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Byron Shire
January 24, 2022

Fox trapping in bushland aids threatened fauna

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Maps showing the three trapping areas at Bogangar, Pottsville and the Fingal Peninsula.  Photo supplied.
Maps showing the three trapping areas at Bogangar, Pottsville and the Fingal Peninsula. Photo supplied.

Fox trapping will be undertaken in priority bushland areas next week to assist the breeding of threatened local fauna.

Soft-jaw trapping will be undertaken from 6 – 11 November at three sites: Bogangar, Pottsville and the Fingal Peninsula.

‘The trapping will be timed to reduce fox numbers, particularly during breeding periods for a number of endangered species including Bush Stone-curlews and Beach Stone-curlews and approaching the nesting season for Green and Loggerhead Turtles,’ Tweed Council’s program leader – pest management, Pamela Gray, said.

‘Foxes pose a serious threat to native fauna and the trapping sites have been identified by detector dog surveys and ongoing camera monitoring as hot spots for fox activity.

‘Public access to all three trapping sites is prohibited between 6 and 11 November and all tracks leading into the trapping areas will be clearly signposted.   

‘Owners will be responsible for keeping their pet dogs out of the areas. Any domestic pets caught in the traps will be taken to the Tweed Shire Council pound,’ Ms Gray said.

‘The trapping is being implemented in conjunction with a 1080 fox baiting program that began on the Tweed Coast in August and continues until 31 January 2018.’

For further information on the fox trapping program, contact Tweed Council’s program leader – pest managementt, Pam Gray, on 6670 2400.

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  1. Well done Tweed Council in acting to address the proven threats of foxes to threatened fauna species using the tiny parcels of land that are their management responsibility. Let’s hope this fox trapping program catches a few cats too.

    Wouldn’t it be wonderful for the apparently ironically titled National Parks and WILDLIFE SERVICE to undertake a similar, or co-operative(?) trapping or 1080 baiting program in the much larger adjoining Nature Reserves so these programs can have a greater impact on pest animals and provide greater benefits for threatened species?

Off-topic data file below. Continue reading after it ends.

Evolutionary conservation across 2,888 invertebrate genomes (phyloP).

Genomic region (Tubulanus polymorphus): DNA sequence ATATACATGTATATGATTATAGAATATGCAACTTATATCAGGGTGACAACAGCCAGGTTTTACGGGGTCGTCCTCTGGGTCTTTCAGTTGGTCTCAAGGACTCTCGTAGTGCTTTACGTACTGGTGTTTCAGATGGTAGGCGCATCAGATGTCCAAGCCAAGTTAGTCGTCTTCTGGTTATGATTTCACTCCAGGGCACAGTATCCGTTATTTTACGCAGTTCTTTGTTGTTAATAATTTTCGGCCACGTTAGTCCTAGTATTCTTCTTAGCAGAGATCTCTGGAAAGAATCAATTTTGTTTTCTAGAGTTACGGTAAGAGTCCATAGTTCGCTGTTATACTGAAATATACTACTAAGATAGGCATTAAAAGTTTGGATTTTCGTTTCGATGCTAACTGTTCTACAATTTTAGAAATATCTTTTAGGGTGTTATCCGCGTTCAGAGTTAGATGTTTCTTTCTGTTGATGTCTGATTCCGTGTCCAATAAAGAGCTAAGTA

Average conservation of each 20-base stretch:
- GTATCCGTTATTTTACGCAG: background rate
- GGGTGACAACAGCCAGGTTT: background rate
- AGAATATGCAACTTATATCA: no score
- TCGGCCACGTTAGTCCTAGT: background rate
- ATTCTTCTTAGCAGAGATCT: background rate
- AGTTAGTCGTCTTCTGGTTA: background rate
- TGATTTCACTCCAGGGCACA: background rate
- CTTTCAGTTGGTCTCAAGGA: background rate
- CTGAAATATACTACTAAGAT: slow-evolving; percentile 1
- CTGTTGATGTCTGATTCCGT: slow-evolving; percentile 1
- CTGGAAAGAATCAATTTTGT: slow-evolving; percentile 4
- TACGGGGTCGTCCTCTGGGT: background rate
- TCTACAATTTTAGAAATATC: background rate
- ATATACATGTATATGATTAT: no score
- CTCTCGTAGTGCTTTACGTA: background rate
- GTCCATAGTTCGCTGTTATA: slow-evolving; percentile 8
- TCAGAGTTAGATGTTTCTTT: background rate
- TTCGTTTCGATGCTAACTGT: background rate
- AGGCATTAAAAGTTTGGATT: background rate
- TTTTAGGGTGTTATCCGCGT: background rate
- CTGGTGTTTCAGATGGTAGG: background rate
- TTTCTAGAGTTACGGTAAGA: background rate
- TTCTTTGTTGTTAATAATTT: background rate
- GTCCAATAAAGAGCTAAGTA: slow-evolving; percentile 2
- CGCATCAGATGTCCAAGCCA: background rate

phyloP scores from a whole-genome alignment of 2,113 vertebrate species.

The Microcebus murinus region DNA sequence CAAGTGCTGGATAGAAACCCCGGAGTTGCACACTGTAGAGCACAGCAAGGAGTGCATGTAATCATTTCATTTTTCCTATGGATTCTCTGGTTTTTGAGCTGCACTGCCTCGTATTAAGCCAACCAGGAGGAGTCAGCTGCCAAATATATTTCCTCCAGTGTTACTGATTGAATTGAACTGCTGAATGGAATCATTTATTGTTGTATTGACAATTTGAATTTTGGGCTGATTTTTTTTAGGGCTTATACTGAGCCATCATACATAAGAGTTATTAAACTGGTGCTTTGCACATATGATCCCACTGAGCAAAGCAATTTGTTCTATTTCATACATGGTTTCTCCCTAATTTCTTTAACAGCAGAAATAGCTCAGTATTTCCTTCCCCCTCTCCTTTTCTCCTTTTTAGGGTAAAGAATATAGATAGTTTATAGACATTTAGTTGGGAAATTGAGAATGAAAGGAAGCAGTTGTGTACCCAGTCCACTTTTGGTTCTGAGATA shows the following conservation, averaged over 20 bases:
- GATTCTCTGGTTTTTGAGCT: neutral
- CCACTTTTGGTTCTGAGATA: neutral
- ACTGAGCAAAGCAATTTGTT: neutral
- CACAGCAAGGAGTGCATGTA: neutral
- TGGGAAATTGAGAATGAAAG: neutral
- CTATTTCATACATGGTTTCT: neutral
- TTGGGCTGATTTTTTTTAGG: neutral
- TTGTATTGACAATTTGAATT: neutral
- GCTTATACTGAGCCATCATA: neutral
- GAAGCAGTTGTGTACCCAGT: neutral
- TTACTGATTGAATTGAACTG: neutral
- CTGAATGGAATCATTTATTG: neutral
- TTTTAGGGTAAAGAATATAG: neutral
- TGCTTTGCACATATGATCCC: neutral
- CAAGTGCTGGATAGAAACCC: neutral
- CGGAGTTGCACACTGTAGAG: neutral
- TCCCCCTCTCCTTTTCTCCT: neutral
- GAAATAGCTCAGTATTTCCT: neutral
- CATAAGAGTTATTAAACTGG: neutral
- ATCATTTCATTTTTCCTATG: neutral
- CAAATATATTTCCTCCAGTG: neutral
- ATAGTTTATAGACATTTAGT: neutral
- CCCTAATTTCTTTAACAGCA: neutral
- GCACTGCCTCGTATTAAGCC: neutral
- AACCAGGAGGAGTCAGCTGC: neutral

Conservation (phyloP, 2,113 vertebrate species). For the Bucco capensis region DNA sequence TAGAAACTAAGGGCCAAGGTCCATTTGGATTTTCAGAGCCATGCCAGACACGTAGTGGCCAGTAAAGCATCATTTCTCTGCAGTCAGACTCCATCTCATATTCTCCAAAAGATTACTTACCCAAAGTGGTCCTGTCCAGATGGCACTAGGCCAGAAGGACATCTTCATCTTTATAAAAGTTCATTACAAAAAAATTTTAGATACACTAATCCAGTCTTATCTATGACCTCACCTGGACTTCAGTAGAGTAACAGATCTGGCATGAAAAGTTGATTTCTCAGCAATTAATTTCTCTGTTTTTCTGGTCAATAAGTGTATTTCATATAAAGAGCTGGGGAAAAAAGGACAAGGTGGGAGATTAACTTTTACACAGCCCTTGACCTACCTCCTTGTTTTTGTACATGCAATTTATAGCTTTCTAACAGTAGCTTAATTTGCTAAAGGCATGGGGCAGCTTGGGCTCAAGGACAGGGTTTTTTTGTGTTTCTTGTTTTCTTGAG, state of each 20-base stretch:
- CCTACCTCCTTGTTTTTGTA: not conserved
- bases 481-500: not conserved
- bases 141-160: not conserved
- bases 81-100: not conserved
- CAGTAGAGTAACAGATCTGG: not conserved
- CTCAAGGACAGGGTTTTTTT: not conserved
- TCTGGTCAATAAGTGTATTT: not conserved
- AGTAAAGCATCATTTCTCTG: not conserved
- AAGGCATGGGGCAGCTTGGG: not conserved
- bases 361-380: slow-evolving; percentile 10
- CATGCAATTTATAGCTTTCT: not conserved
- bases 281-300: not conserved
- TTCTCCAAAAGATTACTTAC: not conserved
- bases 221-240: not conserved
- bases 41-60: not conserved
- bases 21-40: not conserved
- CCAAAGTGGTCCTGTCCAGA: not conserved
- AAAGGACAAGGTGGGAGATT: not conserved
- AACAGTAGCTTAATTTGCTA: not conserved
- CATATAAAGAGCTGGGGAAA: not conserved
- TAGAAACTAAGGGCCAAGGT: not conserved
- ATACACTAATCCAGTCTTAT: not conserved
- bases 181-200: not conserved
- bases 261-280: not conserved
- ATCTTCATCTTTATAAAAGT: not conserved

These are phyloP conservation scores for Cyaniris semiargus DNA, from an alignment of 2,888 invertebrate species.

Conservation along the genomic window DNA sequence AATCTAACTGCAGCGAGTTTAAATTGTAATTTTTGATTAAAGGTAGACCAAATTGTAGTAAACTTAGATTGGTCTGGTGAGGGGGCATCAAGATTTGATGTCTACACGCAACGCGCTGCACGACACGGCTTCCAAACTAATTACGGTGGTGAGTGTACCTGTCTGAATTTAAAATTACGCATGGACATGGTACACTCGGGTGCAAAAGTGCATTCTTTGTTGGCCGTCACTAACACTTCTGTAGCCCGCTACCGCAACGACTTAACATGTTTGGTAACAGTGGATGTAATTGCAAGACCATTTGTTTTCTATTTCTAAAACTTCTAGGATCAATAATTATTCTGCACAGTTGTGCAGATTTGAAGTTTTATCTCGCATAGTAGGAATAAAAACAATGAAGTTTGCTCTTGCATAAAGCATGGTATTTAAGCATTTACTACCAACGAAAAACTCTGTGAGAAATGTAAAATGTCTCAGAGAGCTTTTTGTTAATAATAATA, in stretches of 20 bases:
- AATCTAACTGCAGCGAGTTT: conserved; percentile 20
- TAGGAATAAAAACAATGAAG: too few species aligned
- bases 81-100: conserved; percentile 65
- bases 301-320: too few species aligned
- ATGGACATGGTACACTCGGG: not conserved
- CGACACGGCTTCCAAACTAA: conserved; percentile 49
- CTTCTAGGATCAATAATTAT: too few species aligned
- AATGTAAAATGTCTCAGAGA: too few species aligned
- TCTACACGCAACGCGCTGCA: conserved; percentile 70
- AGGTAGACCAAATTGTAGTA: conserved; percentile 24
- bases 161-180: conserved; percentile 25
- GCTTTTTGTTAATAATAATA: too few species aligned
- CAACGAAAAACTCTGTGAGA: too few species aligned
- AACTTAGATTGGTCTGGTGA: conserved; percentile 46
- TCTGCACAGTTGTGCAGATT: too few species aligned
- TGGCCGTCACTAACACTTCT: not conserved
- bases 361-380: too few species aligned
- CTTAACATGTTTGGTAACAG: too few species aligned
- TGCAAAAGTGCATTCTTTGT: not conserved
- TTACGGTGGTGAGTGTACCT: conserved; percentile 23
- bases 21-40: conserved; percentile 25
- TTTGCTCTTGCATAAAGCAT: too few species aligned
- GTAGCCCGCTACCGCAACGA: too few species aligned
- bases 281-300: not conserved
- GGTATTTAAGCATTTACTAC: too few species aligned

NPWS is the largest land owner in this area, supposedly managing these Nature Reserves for the protection and conservation of wildlife in a series of nature reserves in peri-urban environment, containing a proven high level of feral animal activity AND threatened species……. so what are they doing? How do they justify their inaction towards their core duty of wildlife protection and management? Land needs managing, it doesn’t manage itself!

  2. Mathew, I have a family member who is a park ranger down there and I can assure you they have been doing baiting and monitoring of Dingoes and feral dogs for years.

    I believe the fox and cat problem could be solved by stopping the persecution of Dingoes and focusing on the various proven methods of protecting stock. An intact dingo pack will not only reduce the population of cats and foxes but will also control the population other dingoes and other feral animals such as pigs and goats etc.

    There are cattle properties up north that have an 25-30% increased production of beef since stopping the control of dingoes because the dingoes lower the roo population which leaves more fodder for stock. It would be good to establish a dingo protected zone in a peri-urban area that was big enough to enclose the range of one or more dingo packs. Then monitor stock losses and dingo and meso predator populations for a number of years and see what happens. I am involved with a group that is working toward setting up such an experiment.

  3. Hans. Long overdue research. Have you read the research from 1983 Populations of the Murray River Tortoise,
    Emydura (Chelodina): the Effect of Egg Predation by the Red Fox, Vulpes vulpes? It found that where dingoes existed on the Cooper River there were no foxes and hence no fox predation. Other areas in the study found 93% predation of turtle eggs by foxes.
    “To estimate the probable age structure of the E. macquarii population in the Murray
    before the introduction of foxes, a study of the Cooper Creek Emydura species was
    undertaken. This is the only area in South Australia where tortoises occur in the virtual
    absence of foxes; I saw no evidence of foxes there and residents confirmed that they are
    rare. However, dingoes are common. They are known to eat foxes (P. Aitken, personal
    communication), and such predation may be responsible for a scarcity of foxes. Foxes are
    also absent from areas of Western Australia where dingoes are common (D. King, personal
    communication). Dingoes occurred along the Murray before foxes, but other nest predators,
    such as water rats, ravens and goannas, occur along both the Murray and the Cooper. The
    morphology and ecology of the two Emydura species is similar. Hence it is assumed that
    the age structure of the Cooper Creek population is likely to be similar to that of the
    Murray population before foxes.”
    I am hoping to set up a similar experiment for the Manning River Turtle to establish dingo protected zones in rural areas and monitor meso predator populations especially foxes and impacts on nest predation.


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